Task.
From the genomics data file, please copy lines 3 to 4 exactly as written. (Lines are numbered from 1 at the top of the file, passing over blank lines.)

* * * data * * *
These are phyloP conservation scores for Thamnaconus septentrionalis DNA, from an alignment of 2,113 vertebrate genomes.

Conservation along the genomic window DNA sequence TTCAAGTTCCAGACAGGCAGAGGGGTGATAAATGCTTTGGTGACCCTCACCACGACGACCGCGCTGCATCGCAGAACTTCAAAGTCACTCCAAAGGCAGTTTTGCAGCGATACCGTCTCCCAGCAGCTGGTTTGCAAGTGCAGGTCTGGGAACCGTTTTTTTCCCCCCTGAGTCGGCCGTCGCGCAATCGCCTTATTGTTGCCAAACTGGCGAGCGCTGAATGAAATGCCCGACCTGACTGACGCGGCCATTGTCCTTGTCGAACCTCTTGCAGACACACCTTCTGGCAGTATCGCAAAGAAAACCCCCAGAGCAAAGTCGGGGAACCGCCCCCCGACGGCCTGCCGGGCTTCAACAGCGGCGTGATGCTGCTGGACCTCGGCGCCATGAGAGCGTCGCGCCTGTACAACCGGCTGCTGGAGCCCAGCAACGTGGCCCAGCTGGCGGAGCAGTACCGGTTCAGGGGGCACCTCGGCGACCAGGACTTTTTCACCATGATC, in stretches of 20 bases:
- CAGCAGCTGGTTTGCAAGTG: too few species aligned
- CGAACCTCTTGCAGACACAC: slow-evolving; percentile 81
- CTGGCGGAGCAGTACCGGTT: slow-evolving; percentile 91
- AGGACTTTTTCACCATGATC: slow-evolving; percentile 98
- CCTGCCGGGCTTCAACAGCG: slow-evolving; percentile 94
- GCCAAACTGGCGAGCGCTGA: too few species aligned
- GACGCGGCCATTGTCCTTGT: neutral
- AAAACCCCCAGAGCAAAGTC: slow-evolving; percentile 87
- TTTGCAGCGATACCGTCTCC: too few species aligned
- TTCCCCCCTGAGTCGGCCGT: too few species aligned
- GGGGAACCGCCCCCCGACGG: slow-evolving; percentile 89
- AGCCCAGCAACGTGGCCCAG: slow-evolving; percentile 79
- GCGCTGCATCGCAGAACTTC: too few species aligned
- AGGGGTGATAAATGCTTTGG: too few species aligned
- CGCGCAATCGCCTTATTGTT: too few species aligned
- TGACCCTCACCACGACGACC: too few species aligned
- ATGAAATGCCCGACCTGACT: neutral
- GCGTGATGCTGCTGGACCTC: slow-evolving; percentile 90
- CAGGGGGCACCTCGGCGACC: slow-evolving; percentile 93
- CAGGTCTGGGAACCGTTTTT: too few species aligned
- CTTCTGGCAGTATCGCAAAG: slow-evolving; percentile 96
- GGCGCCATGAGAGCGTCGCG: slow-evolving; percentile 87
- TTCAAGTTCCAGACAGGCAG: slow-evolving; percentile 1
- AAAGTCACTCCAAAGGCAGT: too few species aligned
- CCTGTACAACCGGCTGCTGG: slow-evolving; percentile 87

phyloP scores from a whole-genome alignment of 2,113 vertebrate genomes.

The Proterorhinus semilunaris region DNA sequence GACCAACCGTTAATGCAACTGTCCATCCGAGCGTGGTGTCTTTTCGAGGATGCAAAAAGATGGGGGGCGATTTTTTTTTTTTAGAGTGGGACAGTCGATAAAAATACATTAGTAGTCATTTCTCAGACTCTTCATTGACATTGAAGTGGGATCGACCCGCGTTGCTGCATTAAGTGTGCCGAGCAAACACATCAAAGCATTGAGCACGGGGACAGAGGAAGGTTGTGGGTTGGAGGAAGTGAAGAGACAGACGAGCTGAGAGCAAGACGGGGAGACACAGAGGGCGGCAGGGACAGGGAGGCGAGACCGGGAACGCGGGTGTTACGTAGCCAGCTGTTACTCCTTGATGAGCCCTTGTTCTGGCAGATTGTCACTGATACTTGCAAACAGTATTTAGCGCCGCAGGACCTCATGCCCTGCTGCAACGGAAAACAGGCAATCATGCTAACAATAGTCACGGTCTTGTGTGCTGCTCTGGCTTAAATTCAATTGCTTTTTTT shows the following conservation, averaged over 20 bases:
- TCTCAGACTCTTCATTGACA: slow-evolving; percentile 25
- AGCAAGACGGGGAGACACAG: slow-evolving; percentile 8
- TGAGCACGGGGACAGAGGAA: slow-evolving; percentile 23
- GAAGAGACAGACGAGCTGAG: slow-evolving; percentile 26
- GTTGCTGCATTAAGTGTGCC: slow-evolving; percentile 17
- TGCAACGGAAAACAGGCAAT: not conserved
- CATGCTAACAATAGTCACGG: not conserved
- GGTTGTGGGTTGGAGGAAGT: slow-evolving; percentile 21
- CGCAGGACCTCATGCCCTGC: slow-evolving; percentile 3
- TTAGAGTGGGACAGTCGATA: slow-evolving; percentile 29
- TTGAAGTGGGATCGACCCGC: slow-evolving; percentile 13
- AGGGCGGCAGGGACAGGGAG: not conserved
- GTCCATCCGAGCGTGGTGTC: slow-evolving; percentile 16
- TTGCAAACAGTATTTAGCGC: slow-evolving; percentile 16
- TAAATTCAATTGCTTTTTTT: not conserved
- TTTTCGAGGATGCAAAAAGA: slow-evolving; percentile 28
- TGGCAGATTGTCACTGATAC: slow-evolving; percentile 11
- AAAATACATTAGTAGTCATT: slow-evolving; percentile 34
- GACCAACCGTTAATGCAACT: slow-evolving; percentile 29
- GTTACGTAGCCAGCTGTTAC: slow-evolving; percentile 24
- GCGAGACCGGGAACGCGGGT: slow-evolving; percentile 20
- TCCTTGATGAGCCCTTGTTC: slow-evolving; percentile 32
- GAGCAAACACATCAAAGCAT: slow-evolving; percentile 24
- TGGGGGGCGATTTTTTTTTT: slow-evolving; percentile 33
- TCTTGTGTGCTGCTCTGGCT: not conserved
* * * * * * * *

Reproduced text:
- CAGCAGCTGGTTTGCAAGTG: too few species aligned
- CGAACCTCTTGCAGACACAC: slow-evolving; percentile 81